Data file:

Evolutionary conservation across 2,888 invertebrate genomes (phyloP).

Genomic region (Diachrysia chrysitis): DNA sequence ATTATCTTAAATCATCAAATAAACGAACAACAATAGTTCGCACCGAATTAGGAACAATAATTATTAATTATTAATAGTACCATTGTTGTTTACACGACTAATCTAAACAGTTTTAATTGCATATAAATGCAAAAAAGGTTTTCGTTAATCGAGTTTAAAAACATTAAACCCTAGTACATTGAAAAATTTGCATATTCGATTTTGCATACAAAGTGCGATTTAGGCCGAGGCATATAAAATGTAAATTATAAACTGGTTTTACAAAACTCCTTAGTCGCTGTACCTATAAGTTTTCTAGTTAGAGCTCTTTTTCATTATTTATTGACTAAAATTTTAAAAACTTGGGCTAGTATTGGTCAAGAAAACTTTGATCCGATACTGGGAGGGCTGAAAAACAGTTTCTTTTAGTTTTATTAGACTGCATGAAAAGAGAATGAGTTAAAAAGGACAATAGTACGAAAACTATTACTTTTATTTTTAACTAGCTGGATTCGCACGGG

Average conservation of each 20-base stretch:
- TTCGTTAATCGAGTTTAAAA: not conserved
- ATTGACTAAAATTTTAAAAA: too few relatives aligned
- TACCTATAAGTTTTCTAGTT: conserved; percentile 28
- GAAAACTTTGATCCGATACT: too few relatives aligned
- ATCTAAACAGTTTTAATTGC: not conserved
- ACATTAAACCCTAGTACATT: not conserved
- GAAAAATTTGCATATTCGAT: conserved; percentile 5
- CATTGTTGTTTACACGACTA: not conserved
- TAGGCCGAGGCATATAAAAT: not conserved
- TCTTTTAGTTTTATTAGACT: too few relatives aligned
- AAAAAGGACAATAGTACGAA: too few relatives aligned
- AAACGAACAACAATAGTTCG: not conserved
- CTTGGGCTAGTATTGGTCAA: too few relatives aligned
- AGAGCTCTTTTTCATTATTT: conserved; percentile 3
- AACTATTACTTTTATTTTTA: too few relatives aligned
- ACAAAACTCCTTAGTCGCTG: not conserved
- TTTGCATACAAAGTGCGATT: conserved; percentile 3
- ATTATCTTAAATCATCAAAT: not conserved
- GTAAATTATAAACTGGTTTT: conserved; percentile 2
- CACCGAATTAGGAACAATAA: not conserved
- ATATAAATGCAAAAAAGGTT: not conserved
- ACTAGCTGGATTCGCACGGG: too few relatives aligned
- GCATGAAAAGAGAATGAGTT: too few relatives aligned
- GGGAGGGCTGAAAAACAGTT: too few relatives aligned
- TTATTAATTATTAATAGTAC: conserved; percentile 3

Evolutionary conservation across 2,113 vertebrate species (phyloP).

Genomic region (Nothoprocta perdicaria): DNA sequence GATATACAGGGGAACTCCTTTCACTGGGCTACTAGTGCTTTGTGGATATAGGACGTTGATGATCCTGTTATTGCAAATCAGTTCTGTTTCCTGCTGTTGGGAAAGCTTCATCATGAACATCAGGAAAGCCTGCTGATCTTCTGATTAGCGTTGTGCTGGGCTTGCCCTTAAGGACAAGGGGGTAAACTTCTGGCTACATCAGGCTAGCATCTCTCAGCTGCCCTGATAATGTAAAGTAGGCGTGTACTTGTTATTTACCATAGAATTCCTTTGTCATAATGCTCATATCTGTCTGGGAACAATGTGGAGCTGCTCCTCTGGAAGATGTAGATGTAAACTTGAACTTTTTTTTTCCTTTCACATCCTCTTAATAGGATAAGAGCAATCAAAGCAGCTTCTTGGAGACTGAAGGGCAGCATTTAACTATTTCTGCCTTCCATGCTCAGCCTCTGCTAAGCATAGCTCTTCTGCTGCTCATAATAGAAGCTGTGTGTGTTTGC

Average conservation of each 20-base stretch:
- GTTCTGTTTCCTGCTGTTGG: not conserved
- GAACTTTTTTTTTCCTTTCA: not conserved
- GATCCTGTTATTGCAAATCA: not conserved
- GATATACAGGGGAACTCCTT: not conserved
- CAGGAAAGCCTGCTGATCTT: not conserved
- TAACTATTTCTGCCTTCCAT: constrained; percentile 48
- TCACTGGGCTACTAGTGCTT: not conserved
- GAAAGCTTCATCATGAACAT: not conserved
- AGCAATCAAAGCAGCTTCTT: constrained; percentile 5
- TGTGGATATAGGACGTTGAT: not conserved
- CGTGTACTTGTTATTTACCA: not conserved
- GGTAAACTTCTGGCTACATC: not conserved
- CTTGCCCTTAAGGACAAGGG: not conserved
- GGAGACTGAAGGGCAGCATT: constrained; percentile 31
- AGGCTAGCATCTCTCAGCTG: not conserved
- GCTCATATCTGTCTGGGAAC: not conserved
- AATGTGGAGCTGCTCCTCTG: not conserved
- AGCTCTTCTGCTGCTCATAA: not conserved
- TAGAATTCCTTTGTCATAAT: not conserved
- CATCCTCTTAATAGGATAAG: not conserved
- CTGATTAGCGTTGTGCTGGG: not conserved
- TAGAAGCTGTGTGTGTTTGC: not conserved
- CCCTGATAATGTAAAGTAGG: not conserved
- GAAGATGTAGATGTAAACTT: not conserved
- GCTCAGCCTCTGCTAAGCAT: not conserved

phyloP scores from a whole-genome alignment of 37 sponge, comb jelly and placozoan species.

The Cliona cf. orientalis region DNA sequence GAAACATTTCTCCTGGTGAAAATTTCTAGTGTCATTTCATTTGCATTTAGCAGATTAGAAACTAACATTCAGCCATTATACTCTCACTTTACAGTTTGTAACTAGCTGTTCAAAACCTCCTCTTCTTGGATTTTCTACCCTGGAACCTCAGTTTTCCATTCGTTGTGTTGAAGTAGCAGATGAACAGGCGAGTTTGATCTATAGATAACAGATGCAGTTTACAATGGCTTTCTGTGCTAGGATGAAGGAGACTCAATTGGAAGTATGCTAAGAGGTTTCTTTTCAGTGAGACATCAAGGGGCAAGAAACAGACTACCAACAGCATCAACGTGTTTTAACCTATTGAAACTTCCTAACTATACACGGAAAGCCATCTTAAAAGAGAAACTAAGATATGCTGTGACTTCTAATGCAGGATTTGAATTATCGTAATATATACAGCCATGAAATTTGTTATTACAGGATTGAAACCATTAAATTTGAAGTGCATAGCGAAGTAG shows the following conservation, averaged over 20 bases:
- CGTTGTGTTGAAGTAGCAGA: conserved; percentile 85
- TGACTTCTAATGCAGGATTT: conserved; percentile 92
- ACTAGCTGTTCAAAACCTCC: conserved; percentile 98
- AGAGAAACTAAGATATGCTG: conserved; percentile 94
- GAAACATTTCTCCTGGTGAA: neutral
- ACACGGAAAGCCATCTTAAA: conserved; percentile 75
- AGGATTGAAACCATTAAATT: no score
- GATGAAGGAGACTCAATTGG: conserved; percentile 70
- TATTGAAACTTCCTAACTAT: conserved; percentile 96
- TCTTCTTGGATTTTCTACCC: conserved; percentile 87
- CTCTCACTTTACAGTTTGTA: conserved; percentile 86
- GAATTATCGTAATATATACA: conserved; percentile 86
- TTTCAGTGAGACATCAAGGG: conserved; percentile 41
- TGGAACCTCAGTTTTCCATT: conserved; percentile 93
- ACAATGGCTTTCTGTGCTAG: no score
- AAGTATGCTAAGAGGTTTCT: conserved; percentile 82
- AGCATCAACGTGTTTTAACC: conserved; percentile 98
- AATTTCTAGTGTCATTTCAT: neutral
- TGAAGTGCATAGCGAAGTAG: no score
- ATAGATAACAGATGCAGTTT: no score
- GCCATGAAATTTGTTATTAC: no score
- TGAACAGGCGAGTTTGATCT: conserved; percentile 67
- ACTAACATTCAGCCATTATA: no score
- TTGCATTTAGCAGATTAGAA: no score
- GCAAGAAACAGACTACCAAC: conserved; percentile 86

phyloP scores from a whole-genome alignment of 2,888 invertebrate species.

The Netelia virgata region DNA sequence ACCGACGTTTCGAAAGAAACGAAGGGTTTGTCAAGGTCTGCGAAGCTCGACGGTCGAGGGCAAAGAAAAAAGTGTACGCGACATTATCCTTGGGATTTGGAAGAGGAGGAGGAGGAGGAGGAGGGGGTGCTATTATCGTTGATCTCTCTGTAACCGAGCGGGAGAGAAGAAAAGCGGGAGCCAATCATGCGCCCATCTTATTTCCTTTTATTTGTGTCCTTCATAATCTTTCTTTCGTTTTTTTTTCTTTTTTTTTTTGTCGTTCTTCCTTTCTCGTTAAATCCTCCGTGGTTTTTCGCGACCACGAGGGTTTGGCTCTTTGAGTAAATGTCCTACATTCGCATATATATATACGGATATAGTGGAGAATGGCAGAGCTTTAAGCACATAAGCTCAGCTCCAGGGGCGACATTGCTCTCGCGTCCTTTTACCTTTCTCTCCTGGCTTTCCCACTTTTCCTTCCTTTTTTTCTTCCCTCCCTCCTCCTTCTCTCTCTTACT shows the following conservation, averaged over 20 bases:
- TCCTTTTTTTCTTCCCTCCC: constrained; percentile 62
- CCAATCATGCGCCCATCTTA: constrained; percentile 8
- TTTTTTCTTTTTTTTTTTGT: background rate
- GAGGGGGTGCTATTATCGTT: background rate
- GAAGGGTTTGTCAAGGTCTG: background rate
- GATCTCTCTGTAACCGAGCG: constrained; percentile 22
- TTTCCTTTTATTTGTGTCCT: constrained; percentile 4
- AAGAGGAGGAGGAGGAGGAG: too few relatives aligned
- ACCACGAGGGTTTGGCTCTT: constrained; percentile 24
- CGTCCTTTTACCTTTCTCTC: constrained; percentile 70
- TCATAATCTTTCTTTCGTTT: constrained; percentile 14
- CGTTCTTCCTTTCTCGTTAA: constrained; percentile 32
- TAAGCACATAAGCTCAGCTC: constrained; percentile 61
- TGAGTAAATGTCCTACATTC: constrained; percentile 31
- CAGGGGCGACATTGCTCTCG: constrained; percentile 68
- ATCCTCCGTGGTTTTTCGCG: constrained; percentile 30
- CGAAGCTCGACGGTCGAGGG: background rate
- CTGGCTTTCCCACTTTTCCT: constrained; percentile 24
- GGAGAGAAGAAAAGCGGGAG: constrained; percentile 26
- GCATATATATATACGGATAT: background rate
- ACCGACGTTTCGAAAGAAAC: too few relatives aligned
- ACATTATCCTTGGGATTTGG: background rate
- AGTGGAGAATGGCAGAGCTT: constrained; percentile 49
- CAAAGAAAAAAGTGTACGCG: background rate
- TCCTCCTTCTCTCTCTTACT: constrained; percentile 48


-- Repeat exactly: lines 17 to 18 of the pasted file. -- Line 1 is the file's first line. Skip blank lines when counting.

- AGAGCTCTTTTTCATTATTT: conserved; percentile 3
- AACTATTACTTTTATTTTTA: too few relatives aligned